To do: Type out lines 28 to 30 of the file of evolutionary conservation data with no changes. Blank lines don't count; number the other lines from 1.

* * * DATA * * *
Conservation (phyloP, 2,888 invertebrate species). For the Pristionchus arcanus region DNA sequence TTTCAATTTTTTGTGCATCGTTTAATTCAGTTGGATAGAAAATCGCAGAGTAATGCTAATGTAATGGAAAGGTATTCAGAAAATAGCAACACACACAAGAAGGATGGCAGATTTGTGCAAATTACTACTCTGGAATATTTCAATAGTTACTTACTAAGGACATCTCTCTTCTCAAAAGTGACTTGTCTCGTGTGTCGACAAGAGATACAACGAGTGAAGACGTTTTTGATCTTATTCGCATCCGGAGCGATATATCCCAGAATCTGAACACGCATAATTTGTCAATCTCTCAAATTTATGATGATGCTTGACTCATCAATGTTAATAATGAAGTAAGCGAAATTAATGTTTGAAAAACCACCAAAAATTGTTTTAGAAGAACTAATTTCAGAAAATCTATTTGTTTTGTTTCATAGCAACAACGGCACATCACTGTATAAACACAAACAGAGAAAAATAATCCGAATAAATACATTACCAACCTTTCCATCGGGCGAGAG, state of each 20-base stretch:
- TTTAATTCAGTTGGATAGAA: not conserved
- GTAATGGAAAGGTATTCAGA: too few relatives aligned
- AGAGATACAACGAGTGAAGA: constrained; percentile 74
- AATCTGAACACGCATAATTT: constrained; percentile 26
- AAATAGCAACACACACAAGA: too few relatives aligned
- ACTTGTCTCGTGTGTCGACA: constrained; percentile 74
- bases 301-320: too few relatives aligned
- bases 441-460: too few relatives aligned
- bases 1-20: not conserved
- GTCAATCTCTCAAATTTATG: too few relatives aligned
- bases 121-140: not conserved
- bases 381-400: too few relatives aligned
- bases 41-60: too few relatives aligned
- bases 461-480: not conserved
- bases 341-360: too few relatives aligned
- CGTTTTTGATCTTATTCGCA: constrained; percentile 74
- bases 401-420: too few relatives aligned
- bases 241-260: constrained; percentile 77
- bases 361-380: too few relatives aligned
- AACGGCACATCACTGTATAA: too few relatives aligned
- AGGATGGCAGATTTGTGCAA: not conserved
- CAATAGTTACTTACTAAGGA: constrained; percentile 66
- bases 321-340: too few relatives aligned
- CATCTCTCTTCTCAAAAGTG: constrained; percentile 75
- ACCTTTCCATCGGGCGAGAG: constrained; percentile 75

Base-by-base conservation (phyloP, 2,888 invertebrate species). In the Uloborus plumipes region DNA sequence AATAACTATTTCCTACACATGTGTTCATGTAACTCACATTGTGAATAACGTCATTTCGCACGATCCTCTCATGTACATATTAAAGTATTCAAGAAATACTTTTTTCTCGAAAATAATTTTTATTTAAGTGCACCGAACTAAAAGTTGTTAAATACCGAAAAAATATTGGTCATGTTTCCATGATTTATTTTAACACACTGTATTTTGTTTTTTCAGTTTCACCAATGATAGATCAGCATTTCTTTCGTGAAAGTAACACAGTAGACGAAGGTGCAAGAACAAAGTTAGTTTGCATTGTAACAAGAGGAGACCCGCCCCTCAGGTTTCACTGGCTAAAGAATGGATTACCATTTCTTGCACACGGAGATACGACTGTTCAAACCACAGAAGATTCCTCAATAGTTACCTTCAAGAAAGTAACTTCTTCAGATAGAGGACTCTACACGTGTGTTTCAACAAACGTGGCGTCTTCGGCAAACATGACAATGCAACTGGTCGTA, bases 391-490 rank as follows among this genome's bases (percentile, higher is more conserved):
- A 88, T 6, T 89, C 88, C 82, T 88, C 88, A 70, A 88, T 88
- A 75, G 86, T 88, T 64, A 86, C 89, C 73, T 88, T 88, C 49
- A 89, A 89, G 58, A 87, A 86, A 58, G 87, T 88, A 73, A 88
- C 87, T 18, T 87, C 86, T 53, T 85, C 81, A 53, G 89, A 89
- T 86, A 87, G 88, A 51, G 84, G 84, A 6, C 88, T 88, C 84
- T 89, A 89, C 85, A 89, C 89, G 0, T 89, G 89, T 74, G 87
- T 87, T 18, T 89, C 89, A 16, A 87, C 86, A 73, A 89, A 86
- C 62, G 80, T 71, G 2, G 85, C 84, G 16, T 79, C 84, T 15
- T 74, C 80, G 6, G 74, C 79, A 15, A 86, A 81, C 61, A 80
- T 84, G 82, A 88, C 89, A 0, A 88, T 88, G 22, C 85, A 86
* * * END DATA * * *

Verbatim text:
- A 88, T 6, T 89, C 88, C 82, T 88, C 88, A 70, A 88, T 88
- A 75, G 86, T 88, T 64, A 86, C 89, C 73, T 88, T 88, C 49
- A 89, A 89, G 58, A 87, A 86, A 58, G 87, T 88, A 73, A 88